MJ: Anytime one goes to set up a new publishing venture it is a worrying and exciting prospect. Luckily, I have a degree in publishing, which taught me most of the theoretical aspects of the publishing industry, while also allowing me to get my hands dirty creating fictional products. Translating this knowledge to the real world has been less straightforward, but it still went pretty smoothly.
One of the dangers of literary journals is that they generally have a life span of three years, with most of them shutting down in the first year. So one of the main concerns we had was finding a viable business strategy that would allow us the security of maintaining the Review while we got up and running.
We decided to steer away from immediate subscription services and chose to work with carefully selected advertisers with a definite upper limit per printed edition.
Another of the main challenges has been the web design. It is hard to work with a designer who is not a part of the core team, and we have had some exceptional help along the way from various people in London, Istanbul and the States who have made it possible for us to run the website ourselves.
The two major issues that often arise while putting together a project of this nature is sourcing original content that is of a high enough quality to be included, and the logistical aspects of the design, layout and printing of the Review itself.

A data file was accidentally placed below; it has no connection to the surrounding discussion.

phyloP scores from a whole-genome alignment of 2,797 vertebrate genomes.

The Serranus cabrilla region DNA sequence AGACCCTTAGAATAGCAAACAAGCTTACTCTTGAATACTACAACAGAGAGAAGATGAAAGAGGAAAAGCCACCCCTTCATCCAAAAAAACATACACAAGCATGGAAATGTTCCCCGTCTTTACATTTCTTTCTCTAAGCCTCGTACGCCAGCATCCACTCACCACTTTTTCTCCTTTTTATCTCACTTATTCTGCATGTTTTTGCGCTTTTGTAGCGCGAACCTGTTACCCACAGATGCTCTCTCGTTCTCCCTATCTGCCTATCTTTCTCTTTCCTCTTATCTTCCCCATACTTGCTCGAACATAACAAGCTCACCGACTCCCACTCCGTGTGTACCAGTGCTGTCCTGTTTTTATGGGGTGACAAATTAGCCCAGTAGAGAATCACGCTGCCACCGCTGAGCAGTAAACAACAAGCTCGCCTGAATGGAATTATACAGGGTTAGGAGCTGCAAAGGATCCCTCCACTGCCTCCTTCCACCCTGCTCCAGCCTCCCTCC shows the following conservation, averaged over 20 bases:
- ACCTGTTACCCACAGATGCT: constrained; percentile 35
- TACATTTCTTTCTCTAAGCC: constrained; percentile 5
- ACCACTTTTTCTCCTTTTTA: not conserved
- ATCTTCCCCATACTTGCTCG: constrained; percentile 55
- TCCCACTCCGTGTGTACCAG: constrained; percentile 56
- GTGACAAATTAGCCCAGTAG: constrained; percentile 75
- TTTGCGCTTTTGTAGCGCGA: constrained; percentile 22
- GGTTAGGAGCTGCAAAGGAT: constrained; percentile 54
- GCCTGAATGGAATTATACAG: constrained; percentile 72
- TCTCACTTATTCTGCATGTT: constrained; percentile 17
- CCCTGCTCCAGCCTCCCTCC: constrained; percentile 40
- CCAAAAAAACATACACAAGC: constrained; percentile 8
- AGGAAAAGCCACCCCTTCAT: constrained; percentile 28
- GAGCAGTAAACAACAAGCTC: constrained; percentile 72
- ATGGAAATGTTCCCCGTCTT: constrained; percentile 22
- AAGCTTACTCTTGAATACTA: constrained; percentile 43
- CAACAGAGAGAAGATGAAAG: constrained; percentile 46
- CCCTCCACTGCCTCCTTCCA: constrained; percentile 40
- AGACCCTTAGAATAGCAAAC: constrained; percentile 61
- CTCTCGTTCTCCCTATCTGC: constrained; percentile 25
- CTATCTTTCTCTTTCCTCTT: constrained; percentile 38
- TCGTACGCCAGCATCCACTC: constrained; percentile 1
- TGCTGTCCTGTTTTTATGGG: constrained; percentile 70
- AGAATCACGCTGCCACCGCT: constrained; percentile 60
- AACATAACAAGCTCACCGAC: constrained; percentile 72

Within our core team at the Review, we were able to create mailing lists that would reach some of the best creative writers in the English speaking world, and I was able to put together a layout that was expanded from a design sample, and heavily guided by our Editor, who has the real eye for design.
We currently print in Istanbul in full colour, soft back editions which are 235mm x 165mm.
The submission deadline for issue 2 is fast approaching. What would you say to any artists or writers considering sending something in, and what are the benefits of submitting for the artist/writer?
MJ: I say get your hands on a copy of the first edition to see the sort of stuff we like. Send something in. Follow the guidelines, please, follow the guidelines. The theme of issue two is “The Screen of Literature”.
In poetry, we ask for several poems, and if we like the writing, but not the particular poems, we work with the writer and ask for other works.
In art, we are looking for high quality, original work. We have eclectic tastes, but it must be good. It could be as simple as a photo of a skyline, a circle on a blank page, or as intricate as you desire. You often never know what will strike you until you see it.